Wild-Looking ‘Open Rotor’ Engine Could Cut Airliner Emissions by a Massive 20 Percent | WHAT REALLY HAPPENED

Wild-Looking ‘Open Rotor’ Engine Could Cut Airliner Emissions by a Massive 20 Percent

Along with boosting fuel efficiency, it's slated to maintain existing performance and noise levels.
Airlines are a major source of airborne pollution, and making them more sustainable is a goal of governments and the aviation industry alike. There have been several proposed solutions to this problem by private companies and elected officials, but a new sort of engine could reduce emissions and fuel consumption without having to sacrifice the existing convenience of air travel.

Under development by the Franco-American aerospace company CFM, it's called an "Open Rotor" engine, and its wild-looking design is the result of it being an evolution of existing high-bypass turbofan engines. Without a cowling, the large rotor blades are exposed to the open air along with a series of adjustable stators to smooth the airflow. Thanks to its non-ducted design, the fan blades can have a larger surface area and be more efficient. These open rotor engines, also known as "prop fans," have the potential to make air travel much cleaner and more economical.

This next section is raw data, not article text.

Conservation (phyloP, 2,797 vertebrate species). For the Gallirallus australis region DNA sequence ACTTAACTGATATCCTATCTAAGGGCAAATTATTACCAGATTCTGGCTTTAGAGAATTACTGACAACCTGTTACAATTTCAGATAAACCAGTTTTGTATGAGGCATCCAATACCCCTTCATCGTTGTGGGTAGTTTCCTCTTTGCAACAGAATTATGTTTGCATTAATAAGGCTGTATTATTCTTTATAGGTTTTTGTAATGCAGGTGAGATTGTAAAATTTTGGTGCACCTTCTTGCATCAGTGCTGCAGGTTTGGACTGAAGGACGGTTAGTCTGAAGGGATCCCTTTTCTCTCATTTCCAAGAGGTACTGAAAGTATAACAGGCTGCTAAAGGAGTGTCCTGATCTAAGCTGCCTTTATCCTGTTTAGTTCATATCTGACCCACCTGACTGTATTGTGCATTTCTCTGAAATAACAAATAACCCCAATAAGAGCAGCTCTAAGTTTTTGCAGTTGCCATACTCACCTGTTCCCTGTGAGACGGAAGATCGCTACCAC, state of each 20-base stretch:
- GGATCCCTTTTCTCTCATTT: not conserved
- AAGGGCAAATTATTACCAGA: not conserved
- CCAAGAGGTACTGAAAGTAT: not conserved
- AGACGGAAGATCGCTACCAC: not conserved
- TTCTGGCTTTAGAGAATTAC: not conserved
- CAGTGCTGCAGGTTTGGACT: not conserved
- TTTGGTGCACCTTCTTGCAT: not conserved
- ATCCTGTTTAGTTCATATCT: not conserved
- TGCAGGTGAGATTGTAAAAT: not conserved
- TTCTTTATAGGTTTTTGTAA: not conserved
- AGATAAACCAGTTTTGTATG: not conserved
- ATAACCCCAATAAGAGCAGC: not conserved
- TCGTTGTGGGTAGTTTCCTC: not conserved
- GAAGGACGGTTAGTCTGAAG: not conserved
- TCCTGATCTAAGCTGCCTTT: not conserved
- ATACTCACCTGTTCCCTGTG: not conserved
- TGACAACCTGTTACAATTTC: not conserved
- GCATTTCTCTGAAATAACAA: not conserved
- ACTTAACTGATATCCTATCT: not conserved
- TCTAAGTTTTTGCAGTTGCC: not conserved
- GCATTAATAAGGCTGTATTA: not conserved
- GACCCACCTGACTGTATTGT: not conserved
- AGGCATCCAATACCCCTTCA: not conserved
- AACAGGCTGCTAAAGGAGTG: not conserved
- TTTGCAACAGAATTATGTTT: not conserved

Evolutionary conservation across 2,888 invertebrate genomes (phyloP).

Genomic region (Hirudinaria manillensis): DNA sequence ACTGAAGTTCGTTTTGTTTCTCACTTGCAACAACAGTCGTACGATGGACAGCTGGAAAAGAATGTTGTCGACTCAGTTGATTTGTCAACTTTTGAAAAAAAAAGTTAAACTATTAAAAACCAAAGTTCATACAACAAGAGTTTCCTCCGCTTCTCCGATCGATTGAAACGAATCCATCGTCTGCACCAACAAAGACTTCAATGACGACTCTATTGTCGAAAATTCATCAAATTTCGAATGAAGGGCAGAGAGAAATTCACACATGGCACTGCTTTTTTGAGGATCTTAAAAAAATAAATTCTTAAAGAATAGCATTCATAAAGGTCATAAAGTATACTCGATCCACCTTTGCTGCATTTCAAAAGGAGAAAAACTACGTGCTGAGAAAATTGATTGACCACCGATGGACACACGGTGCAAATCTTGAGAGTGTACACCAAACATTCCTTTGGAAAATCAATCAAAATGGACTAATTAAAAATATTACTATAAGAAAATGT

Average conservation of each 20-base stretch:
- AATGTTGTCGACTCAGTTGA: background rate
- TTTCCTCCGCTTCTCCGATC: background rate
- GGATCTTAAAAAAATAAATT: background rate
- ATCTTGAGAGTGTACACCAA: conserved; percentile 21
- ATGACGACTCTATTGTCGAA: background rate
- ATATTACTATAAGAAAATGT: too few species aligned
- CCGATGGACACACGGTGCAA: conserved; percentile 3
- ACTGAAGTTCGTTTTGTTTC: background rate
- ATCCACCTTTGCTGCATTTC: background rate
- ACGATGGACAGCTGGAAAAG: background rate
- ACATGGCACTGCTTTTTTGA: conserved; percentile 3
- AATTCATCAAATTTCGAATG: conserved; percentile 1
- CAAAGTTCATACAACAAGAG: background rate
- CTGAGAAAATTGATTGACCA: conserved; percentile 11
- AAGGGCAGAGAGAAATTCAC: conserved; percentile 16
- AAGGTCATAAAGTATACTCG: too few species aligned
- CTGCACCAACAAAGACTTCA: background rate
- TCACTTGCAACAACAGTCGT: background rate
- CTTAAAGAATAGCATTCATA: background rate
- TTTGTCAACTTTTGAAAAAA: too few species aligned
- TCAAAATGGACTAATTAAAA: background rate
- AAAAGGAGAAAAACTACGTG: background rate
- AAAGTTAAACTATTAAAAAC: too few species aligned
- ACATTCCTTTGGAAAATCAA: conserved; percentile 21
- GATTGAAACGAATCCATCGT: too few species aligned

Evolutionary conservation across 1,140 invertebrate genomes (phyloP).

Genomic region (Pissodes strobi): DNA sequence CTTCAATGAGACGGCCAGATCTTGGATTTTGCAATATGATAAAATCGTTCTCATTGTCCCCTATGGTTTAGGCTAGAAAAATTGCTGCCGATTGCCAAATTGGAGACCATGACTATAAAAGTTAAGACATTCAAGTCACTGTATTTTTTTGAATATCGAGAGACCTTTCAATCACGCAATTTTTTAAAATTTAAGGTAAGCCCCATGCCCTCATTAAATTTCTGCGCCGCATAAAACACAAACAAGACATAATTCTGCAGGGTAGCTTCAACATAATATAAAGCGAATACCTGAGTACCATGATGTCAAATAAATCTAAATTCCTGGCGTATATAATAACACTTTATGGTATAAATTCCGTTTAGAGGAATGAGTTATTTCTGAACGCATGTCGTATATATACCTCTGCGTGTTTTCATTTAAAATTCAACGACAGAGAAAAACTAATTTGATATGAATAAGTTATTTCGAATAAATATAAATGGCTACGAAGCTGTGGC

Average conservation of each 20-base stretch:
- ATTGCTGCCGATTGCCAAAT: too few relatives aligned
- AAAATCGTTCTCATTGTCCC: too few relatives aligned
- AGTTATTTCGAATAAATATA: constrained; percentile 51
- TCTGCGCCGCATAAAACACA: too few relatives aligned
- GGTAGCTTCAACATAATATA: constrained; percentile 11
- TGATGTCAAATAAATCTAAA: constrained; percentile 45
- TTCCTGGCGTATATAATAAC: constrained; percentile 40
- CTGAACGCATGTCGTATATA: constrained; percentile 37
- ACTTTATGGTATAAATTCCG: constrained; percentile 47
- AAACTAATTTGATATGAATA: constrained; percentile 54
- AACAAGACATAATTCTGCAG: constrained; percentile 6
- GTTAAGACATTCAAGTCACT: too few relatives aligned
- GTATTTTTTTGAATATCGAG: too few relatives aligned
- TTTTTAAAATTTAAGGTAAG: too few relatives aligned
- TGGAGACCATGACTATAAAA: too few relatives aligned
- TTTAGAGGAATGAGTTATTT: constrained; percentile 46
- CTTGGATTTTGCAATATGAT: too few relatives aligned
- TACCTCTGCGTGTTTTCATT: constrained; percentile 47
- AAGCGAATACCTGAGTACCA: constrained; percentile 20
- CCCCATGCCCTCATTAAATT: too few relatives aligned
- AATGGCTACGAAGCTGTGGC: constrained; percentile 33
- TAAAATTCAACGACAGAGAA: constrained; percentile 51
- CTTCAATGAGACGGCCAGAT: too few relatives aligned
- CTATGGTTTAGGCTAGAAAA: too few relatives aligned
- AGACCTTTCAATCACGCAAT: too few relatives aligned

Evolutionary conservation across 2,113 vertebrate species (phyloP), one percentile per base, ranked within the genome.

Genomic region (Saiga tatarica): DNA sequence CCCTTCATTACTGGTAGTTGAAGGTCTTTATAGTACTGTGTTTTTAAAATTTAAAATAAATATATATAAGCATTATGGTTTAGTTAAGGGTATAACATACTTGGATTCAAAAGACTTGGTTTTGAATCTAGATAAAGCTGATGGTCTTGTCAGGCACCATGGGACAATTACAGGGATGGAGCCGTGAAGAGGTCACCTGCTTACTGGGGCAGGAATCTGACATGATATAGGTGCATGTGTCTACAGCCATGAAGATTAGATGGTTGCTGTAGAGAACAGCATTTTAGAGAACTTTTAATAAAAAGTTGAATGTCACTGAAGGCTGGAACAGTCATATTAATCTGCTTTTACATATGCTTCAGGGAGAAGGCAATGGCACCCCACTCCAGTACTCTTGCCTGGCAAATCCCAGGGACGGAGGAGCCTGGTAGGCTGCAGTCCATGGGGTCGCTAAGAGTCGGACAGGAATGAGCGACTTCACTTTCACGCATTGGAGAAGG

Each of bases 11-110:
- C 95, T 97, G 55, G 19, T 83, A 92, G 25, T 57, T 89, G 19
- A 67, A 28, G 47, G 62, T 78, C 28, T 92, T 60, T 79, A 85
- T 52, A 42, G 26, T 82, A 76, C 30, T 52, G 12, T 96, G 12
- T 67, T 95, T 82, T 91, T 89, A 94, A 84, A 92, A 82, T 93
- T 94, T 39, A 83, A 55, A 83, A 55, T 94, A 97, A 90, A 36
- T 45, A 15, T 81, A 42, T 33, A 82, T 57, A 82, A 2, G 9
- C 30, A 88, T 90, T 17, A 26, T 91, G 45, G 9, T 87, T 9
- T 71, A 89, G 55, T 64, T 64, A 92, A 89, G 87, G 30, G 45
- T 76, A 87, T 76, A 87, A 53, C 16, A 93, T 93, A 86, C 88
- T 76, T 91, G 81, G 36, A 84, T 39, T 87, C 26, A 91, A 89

One-half of CFM—French engine builder Safran—has been experimenting with the idea since 2017. In fact, it built a functional prototype back then to test the idea. The twin-prop, contra-rotating design was claimed to produce a double-digit percentage reduction in fuel consumption and emissions while maintaining similar thrust levels. The noise back then was cited as "comparable" to existing turbofans, which may have indicated there were some hurdles to overcome with the design. This new motor is different, though.